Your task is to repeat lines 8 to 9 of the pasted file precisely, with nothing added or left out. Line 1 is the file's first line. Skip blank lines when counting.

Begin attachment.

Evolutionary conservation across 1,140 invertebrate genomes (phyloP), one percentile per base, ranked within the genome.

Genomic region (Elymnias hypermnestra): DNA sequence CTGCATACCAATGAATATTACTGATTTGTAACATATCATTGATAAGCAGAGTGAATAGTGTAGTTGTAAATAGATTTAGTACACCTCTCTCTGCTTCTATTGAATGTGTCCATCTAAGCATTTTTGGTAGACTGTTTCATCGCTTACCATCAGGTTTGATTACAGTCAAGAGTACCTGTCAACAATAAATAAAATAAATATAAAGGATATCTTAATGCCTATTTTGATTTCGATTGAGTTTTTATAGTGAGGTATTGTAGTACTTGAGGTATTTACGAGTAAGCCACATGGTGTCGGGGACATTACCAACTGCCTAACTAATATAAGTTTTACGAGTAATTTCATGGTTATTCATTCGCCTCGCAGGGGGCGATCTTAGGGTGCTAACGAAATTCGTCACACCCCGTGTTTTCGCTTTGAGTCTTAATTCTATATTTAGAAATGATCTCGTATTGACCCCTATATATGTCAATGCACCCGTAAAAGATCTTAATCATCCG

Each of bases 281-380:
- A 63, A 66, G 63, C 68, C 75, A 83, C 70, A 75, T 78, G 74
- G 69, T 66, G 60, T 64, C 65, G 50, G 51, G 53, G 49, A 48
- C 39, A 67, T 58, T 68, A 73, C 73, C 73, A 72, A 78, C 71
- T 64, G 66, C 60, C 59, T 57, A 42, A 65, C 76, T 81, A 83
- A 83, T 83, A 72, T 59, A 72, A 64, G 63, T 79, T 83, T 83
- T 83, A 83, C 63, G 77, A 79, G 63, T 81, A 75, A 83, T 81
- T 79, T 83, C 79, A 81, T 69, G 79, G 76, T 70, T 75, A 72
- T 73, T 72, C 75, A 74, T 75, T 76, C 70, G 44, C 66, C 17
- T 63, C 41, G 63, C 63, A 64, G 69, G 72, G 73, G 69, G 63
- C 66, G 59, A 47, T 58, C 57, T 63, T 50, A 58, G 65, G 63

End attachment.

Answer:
- A 83, T 83, A 72, T 59, A 72, A 64, G 63, T 79, T 83, T 83
- T 83, A 83, C 63, G 77, A 79, G 63, T 81, A 75, A 83, T 81